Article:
I love challenges that make me think. As many of you know, I usually start my paintings with a gray scale or value study before I lay down the paint. My concern with this painting was that the gray value study was that I would not be able to get the painting as bright as I wanted it in the final stages. So I decided to start with a series of glazes to set the value and tone of the painting. Here’s the result.

While I was playing with the glazes, I was breaking down the basic color that I wanted in each area.  I changed up my palette–I used Michael Harding Brunt Umber, Amethyst, French Ultramarine Blue.  I didn’t grab my Michael Hardings Cadmium Yellow because it was buried on my table and I did the glazing for my class.  I used instead Gamblin’s Cadmium Yellow. After having used Michael Harding paints for so long and their reputation for high pigment content, I was really disappointed with how dingy the yellow was in this first and second pass.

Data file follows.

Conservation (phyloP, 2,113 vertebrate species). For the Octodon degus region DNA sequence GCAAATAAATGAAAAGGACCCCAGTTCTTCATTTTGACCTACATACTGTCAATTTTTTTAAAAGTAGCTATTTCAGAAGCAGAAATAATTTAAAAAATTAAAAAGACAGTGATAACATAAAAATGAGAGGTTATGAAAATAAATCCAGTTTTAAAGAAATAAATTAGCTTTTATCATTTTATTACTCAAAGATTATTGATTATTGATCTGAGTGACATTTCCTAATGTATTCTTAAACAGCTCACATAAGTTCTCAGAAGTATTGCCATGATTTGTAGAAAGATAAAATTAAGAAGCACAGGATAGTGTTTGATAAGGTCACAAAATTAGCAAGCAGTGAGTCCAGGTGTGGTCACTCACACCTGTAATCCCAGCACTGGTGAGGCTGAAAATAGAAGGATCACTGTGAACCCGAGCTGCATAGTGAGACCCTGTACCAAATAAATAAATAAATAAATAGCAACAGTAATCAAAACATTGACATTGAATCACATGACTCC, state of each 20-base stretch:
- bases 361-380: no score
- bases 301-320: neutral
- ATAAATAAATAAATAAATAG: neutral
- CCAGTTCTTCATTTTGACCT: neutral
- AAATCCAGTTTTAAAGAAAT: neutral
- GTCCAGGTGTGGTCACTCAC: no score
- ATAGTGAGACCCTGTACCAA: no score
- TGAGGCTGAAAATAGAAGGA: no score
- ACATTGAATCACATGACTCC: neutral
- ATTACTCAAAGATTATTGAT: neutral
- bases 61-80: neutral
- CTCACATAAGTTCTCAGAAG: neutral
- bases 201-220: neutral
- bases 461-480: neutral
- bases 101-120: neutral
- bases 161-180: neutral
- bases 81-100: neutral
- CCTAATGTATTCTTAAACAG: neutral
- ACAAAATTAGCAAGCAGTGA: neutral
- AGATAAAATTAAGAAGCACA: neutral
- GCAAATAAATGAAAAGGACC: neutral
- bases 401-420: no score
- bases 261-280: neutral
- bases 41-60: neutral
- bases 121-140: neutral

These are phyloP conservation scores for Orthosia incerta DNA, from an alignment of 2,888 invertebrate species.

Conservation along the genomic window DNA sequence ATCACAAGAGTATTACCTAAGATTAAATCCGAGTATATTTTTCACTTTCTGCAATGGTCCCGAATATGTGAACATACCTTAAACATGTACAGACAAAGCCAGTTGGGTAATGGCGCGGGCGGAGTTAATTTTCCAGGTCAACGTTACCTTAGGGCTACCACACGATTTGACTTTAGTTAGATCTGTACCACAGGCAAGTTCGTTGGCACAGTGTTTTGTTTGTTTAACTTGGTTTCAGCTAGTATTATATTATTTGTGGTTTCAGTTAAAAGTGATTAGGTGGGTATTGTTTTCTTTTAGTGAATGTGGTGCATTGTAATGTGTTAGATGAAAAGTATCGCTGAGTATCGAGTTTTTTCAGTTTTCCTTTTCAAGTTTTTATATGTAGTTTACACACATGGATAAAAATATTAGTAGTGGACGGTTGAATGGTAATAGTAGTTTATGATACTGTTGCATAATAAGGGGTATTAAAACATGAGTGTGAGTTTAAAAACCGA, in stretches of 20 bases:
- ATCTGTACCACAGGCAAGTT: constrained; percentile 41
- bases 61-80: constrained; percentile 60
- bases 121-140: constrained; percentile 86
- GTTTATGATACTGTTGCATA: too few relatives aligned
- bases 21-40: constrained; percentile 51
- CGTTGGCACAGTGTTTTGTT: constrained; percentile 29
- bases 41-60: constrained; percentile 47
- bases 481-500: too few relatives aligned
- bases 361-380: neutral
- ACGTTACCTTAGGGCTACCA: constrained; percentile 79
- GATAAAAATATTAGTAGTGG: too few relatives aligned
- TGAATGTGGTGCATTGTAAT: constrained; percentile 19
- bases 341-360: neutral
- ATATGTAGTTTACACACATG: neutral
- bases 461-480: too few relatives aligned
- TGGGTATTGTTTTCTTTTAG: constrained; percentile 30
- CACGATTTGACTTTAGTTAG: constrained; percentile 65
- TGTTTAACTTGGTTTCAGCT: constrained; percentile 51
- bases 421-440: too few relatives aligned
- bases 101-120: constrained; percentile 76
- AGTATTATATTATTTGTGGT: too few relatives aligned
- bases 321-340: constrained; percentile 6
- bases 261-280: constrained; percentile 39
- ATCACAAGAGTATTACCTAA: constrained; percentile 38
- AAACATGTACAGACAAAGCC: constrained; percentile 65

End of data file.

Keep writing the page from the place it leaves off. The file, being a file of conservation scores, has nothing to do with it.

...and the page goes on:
While I worked, I had in mind values and how I wanted the land to lay, placement of trees and all that good stuff. The sky and its reflection in the water were the star, so as I worked, I was also thinking composition. Here’s a black and white of the first pass glazing:

Not bad, but I wanted that water and sky to sing.

The second session I decided that I would use brushes and lay on a thin layer of paint. As I anxiously waited for my Michael Harding Cadmium Yellow to arrive, I ended up using the Gamblin Cadmium Yellow again.  I thought maybe the medium I used to glaze with might have interacted with the Gamblin paint and dulled it. Here’s the result of the second process side by side with the black and white photo to check values.